MOSCOW -- Taking their fifth spacewalk this month, Mir's two cosmonauts ventured into open space Wednesday and replaced an engine that keeps the space station's solar panels pointed toward the sun.
Talgat Musabayev and Nikolai Budarin have carried out several repair jobs during their spacewalks, wrapping up their work by putting the new orientation engine in place.
"Guys, we've got some good news .... All the connections are working properly," a ground controller said as the two men were completing their 6-hour, 21-minute mission.
The orientation engines adjust the spacecraft's solar panels so they always face the sun and can absorb the maximum amount of energy. The engines are not rechargeable, and need to be replaced when their nearly 900 pounds of fuel is exhausted.
About five hours into the spacewalk, the pair put the engine in place and then unfolded the 46-foot girder to which it was attached, space officials said.
"It's in working position," Musabayev reported.
The old engine ran out of fuel during a spacewalk April 6, forcing the cosmonauts to rush back to the station and switch on another engine that restored Mir's orientation.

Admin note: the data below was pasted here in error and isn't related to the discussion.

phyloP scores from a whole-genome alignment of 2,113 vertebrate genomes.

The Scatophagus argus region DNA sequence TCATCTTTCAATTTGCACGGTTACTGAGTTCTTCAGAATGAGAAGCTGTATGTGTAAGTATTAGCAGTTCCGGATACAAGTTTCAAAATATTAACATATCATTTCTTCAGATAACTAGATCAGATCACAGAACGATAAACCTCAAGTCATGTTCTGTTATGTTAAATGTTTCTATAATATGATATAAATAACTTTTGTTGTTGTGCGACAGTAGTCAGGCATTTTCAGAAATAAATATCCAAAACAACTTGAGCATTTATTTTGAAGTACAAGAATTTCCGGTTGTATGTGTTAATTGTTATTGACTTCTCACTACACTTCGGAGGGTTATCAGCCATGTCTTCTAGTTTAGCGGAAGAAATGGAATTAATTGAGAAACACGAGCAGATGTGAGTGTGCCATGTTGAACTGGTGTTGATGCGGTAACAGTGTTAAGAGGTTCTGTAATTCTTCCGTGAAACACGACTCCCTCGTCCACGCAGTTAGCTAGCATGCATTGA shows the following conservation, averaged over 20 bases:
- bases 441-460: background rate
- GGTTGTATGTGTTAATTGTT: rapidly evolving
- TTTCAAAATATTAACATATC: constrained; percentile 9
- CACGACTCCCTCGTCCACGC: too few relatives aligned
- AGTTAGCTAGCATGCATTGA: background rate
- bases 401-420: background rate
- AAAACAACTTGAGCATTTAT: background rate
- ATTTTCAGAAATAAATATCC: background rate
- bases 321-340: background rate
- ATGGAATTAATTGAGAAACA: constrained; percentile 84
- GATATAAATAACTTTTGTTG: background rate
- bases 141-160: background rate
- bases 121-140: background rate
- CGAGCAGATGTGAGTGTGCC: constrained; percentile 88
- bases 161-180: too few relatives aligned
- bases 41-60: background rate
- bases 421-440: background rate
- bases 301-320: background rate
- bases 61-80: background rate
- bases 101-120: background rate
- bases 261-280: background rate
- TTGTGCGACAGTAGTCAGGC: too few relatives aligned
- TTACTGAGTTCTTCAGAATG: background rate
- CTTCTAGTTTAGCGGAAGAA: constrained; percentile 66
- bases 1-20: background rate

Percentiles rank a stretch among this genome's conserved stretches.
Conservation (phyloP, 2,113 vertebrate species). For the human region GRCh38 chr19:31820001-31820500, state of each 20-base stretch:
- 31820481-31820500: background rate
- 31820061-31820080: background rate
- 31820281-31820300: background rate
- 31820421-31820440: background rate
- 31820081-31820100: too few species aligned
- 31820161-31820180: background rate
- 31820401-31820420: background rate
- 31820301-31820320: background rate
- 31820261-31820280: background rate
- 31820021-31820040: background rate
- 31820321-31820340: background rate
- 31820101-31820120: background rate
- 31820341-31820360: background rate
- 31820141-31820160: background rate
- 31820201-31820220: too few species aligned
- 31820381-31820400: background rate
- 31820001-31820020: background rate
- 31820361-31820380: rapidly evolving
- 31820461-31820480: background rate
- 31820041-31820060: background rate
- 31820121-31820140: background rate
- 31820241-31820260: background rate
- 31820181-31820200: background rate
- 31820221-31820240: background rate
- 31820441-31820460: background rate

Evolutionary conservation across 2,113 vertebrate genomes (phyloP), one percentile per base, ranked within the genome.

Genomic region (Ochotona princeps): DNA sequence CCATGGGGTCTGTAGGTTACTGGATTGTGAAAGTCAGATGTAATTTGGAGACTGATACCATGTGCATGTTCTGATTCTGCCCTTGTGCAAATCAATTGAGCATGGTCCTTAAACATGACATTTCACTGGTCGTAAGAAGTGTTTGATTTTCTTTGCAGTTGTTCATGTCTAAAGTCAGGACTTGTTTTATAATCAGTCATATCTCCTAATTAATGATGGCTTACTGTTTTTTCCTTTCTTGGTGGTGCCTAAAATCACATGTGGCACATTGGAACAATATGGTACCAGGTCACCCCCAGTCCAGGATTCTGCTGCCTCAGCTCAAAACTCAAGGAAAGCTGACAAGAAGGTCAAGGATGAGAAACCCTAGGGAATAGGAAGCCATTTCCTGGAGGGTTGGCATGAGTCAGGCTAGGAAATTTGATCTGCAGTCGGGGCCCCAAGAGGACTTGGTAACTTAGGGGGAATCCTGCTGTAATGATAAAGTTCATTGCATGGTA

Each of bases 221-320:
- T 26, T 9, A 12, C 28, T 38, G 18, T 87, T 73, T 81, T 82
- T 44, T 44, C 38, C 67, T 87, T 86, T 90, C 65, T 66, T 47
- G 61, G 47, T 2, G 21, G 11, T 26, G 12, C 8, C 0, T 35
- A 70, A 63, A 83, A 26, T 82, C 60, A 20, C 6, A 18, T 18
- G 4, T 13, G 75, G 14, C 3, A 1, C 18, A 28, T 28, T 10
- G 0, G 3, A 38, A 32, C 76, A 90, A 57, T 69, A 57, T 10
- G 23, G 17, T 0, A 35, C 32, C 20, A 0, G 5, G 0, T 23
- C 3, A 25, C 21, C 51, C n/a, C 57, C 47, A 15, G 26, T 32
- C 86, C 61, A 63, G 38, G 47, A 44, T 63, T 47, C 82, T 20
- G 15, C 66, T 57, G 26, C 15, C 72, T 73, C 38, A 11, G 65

Today's mission completed a three-stage engine replacement process. During the previous two spacewalks, Musabayev and Budarin discarded the old engine, then moved some of the equipment on the outside of the Mir to allow them room to work.
Viktor Blagov, deputy Mission Control chief, said the new engine would be started by ground controllers "two or three days after the spacewalk."
As the cosmonauts were discarding used tools and equipment, he advised them jokingly, referring to Musabayev's Kazak origins and prompting laughter from the cosmonaut: "You pass over Russia, approach Kazakstan and then go ahead and drop them."
The third man on the space station, NASA astronaut Andrew Thomas, remained inside the station during the spacewalk, filming his colleagues.
"Did you take the camera?" Musabayev asked Thomas at the start of the spacewalk. "Then film us, don't just look."
Thomas then joked that after the flight, he could work as a cameraman in Hollywood.
After a series of accidents and breakdowns last year, the 12-year-old Mir has experienced no major troubles in recent months.
Russian space officials hope to keep the station manned at least until next year, when a new international space station should be ready. Russia and the United States are among 15 countries involved in the project.
The Russian cosmonauts are expected to make another spacewalk next month to retrieve some of the scientific experiments from outside the station.